"Before they covered my face up, a big black guy, a very strong guy, pulled my head back by my hair and hit me on the face.
"They were saying I'm a spy working for British intelligence. They asked me about the $400 and £60 and some dinars I was carrying. They asked if I was given the money from the intelligence department I worked for.
"I can't remember how long it went for."
Goktay: "It was about half an hour. We could hear it… I think it was Feras, maybe it was another inmate. The driver was constantly praying. We could hear screams. I thought it was Feras."
At this point Chris was able to ring the BBC team in the Rixos Hotel again. In the call he said the Libyans were torturing Feras.
Chris: "I waited until I calculated the guard had walked off and chanced it. The driver was going spare, he knew that if we were caught with a phone at that stage, let alone actually using it, it would make things even worse, if that was possible."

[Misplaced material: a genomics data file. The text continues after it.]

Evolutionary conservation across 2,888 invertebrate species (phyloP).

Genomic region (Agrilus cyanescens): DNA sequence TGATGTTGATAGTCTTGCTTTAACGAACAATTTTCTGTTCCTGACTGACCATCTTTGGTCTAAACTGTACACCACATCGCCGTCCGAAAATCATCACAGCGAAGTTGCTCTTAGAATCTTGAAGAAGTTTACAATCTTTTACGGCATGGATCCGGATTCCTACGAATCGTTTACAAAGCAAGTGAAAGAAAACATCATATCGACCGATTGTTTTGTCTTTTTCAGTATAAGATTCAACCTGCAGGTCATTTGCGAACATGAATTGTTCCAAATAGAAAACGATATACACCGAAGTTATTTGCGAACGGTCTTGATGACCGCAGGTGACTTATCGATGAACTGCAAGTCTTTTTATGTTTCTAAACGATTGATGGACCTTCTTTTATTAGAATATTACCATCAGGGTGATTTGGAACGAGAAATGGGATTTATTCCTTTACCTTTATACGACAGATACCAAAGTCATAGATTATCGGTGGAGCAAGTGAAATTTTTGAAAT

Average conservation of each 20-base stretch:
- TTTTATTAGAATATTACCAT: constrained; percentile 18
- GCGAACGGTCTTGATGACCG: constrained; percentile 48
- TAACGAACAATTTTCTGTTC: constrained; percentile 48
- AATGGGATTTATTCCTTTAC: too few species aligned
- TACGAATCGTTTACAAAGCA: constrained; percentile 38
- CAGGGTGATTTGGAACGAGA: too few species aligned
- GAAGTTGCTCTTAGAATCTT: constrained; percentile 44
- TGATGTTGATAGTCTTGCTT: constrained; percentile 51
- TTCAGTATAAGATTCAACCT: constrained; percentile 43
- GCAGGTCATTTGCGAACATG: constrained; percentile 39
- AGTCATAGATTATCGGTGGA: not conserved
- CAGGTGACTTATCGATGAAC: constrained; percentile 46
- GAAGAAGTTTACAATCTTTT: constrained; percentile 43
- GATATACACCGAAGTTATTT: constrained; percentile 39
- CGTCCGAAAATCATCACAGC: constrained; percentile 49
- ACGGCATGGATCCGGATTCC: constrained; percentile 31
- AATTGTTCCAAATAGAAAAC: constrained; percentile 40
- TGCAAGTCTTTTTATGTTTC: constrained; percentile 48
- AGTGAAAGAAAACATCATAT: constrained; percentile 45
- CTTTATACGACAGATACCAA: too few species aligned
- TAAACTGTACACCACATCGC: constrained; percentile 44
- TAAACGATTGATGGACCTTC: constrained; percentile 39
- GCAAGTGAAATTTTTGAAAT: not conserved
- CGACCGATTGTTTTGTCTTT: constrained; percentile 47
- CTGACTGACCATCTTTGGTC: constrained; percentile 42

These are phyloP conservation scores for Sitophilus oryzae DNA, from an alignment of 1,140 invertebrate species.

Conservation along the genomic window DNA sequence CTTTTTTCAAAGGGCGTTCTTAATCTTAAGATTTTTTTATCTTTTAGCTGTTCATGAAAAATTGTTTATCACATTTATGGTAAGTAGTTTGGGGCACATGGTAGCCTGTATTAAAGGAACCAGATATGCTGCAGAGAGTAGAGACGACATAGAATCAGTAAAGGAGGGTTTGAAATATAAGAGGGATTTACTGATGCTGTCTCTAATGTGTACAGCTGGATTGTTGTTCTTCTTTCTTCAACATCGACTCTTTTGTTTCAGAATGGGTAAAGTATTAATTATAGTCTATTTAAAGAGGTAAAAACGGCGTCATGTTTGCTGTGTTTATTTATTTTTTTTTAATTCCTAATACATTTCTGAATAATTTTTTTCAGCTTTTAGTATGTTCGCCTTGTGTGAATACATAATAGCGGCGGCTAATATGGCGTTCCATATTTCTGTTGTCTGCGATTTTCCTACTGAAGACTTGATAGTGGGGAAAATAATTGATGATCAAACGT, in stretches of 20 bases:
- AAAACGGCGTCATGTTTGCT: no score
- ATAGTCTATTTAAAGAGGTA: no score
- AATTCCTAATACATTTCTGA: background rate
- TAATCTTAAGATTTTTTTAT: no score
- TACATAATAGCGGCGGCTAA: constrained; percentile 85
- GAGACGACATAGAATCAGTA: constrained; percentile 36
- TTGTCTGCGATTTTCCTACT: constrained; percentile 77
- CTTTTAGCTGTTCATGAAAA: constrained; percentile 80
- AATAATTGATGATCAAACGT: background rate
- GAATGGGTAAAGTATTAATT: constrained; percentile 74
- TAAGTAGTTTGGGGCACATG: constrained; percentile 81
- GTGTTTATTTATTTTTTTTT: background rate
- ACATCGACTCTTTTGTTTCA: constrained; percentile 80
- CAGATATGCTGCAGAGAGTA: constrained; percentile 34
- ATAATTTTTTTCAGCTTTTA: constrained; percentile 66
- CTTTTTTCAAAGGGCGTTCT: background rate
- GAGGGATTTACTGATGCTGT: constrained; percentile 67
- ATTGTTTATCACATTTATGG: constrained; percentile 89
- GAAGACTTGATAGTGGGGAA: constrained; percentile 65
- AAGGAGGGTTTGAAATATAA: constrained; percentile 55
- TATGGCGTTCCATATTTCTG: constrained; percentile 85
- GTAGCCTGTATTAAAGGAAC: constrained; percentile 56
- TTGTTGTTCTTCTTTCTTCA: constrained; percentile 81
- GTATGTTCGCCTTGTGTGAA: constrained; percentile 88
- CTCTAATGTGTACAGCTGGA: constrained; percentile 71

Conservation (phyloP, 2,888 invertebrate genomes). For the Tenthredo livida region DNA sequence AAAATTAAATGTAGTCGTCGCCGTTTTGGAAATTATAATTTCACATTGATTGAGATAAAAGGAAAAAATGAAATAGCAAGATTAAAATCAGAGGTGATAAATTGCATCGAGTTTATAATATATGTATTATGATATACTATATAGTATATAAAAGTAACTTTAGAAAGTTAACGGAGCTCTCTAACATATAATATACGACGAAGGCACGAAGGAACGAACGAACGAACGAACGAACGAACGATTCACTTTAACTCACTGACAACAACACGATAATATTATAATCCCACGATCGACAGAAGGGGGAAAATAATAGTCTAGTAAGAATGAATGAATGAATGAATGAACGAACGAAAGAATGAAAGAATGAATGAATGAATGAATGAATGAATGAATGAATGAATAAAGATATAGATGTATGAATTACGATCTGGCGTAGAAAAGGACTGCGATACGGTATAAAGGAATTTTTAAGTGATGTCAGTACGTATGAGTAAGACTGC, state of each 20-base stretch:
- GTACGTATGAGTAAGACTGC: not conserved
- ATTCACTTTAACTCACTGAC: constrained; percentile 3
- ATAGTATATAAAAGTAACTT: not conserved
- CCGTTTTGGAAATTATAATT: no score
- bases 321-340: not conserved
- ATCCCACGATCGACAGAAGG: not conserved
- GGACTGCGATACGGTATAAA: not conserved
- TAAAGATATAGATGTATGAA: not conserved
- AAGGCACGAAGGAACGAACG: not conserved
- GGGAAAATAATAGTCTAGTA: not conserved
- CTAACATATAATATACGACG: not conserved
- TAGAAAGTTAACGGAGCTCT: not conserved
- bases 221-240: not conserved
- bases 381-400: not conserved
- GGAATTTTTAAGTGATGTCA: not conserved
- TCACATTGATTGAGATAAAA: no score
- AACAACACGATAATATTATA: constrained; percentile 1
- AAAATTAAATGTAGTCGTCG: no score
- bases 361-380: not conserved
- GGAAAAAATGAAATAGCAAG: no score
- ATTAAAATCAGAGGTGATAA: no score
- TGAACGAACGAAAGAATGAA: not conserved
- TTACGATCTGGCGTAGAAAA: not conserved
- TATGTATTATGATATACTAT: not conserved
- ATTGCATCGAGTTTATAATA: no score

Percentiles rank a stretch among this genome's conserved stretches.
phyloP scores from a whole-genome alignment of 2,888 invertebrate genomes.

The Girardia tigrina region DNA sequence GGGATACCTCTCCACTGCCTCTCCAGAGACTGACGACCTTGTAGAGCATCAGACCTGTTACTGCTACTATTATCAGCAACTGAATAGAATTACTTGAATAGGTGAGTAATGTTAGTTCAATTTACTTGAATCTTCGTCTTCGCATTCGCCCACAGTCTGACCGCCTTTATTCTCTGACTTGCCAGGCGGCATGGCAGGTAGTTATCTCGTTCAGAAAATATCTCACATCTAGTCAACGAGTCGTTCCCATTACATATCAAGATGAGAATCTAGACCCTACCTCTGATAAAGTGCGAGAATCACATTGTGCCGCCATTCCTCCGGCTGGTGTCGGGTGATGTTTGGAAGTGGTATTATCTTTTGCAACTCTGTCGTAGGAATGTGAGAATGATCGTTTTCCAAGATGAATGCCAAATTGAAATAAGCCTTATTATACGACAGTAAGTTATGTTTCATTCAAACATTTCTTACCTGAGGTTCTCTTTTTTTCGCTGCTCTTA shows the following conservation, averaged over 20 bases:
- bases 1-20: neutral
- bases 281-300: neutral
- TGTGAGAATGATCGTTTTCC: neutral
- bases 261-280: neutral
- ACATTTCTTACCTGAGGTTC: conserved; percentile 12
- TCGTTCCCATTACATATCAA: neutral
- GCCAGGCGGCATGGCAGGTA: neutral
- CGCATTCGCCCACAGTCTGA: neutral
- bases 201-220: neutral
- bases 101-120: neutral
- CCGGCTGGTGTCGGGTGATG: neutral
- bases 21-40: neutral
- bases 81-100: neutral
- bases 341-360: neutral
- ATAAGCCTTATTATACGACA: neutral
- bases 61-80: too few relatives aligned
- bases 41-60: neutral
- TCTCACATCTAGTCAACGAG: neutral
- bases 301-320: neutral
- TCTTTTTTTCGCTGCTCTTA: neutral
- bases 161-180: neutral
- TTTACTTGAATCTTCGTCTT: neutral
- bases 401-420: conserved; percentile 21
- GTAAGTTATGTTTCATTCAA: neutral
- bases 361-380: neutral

Feras: "After they finished beating me they taped the mask on my head. Then another guy came in and I heard him ask the other guards: 'Why have you covered his face, he's a journalist, he can't breathe?' He told them to uncover my face. I was like that struggling to breathe for seven or eight minutes. I was in a very bad position. My face was on the floor. They pulled the mask back."
Goktay: "The black guy came into our cage and they put masks on us. Gaffer taped them on and handcuffed us. They took the driver out and then me. They said in Arabic 'go' - I thought they would shoot us from behind. I was saying in Turkish that I'm a friend. I thought they would shoot us, I could hear guns loading. I was scared to death I thought it was the execution moment."